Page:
If the moon were in fact composed largely of heavy metals like uranium, scientists would have already determined this by measurements of the moon's density, which is easily measurable from Earth. An incorrect density measurement would have meant that our figure for the moon's mass would be severely mistaken, and spacecrafts attempting operations near the moon would fail to enter orbit properly.
When the Perseus enters the fracture on the moon, it comes to a stop and begins hovering with no visible means of propulsion. In order to stay aloft, the shuttle would need to constantly fire rocket exhaust downwards towards the moon.
On two occasions, Perseus collides with large meteoric debris. Considering the relative velocities of the debris and the spacecraft, both of these collisions should have been sufficient to fatally damage the craft by themselves.
The crew of Shuttle Perseus are seen walking about the cabin regularly, as if on Earth. However, in all these scenes, they are either in orbit, accelerating by rocket, or inexplicably hovering over the moon. In all these situations, Earth-like gravity would not exist.
Much of the plot of the movie hinges on the generation of a "magnetic charge." Magnetic charge only exists if magnetic monopoles exist, which has yet to be demonstrated experimentally. In any case, current theory about magnetic monopoles and magnetic charge is not reflected at all in the movie.
Space flight command rooms do not rely on municipal sources for power. They have multiply redundant independent generators to prevent the kinds of power outages that occur several times in the film. This also goes for the communications equipment.
In one scene, two fighter jets are sent up to investigate and intercept what turns out to be a piece of meteoric debris falling to Earth. Such an object would be moving so quickly, that jets would not have had time to scramble before it impacted the ground, let alone intercept and the follow it before firing a missile at it.
Technicians at the satellite control center speak as if they will fly the probe through a debris field in real time. In actuality the time it takes for a signal to get from a probe in lunar orbit that shows what is in the way added to the earth and then for earth to send a signal back to the probe and then for the probe to show that it is doing the maneuver would make such control impossible. It takes 1.3 seconds for a signal to get from the earth to the moon.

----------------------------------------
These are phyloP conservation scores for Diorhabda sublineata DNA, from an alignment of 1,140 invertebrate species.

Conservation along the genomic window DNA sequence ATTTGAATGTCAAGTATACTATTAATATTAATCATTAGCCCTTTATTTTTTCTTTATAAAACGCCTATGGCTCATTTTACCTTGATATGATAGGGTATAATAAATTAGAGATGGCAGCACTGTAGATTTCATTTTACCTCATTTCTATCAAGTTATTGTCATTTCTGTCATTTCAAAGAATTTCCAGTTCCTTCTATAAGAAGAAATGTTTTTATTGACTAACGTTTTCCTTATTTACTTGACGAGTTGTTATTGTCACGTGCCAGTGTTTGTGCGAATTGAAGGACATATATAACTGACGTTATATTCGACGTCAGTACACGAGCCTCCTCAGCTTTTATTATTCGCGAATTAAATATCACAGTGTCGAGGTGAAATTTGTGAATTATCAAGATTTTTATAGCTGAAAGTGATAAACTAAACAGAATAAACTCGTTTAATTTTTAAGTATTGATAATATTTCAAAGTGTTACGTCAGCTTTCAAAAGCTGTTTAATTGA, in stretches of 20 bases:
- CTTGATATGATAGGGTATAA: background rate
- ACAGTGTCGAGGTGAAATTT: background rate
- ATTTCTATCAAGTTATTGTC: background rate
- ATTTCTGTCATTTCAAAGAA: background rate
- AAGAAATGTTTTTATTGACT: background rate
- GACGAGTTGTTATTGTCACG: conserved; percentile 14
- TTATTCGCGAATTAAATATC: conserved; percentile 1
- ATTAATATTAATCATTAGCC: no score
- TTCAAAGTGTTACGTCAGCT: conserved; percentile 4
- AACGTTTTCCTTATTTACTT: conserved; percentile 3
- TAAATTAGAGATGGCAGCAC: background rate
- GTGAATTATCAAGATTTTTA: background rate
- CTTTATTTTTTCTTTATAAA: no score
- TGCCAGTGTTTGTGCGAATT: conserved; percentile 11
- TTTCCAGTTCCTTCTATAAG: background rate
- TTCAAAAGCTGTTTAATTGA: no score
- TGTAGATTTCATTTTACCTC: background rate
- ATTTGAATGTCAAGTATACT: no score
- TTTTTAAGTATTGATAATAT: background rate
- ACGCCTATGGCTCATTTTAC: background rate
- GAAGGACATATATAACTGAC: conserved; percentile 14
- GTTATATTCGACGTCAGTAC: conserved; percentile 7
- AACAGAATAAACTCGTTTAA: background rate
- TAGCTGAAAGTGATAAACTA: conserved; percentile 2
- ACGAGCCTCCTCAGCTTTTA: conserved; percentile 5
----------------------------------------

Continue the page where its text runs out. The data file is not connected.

When performing evasive maneuvers, the shuttle Perseus uses its main engines (at the rear), then flies as if the wings were providing lift. To move the shuttle in space in any direction other than forward is done using the thrusters located on various surfaces.
Whenever the shuttle has to maneuver, such as when avoiding the asteroids, you can clearly hear the sound of turbine engines. Of course, in the vacuum of space, turbine engines wouldn't function at all.
There are scenes showing the Shuttle with its main rocket engines firing after the External Tank has been jettisoned. As the Shuttle orbiters do not hold any on-board fuel for the main engines - that is what the External Tank is for - these engines cannot be used once the tank has been jettisoned.
All countdowns are always to launch, not engine ignition as shown. The delay is especially noticeable with space shuttles, as main engines must start several seconds before launch to be at full power before the solid rocket boosters can be ignited.
Asteroids smaller than the one shown colliding with the moon have been detected and are already being tracked. Thus the entire basic premise for this movie - an unanticipated asteroid impact on the moon - could never happen as depicted.
The "ignition module" that John is pulling out from the shuttle's circuits is in fact the circuit board of a standard ATX computer power supply adapter (a low quality and quite old one), complete with its ATX, P4 and 4 pin connectors that are clearly visible. Anyone who opened the case of a PC can recognize it.
When Redding goes back into the building to reset a charge that went off prematurely, the dynamite charge for all of the pillars is shown to be simply attached to the sides. Real demolitions would have single sticks of explosive that would be inserted into bore holes in the pillars to be taken out. Having the charges attached to the side would produce very ineffective and unpredictable results.
When trying to stop the explosions from bringing down the building early in the movie, all that is necessary is to unplug the control wires. The detonator controls on each explosive pack are pure fiction.
When showing the Shuttle Control Center at one point, a small sign identifies the Navigation area, but the computer screen right below the sign only has a map of the United States showing on it, instead of the Moon or the Earth and Moon.
The goof item below may give away important plot points.
The only way the shuttle could get to the moon in time was using the experimental atomic rockets. Once there, ground control finally figured out that they didn't have enough power to save the moon unless they used the very same atomic rockets to boost the power of the explosion. They dutifully ejected the rockets into the crack on the moon. Without the rockets for the return trip, the shuttle would take too long to return to earth. The crew's supplies of oxygen, food and water would most likely run out.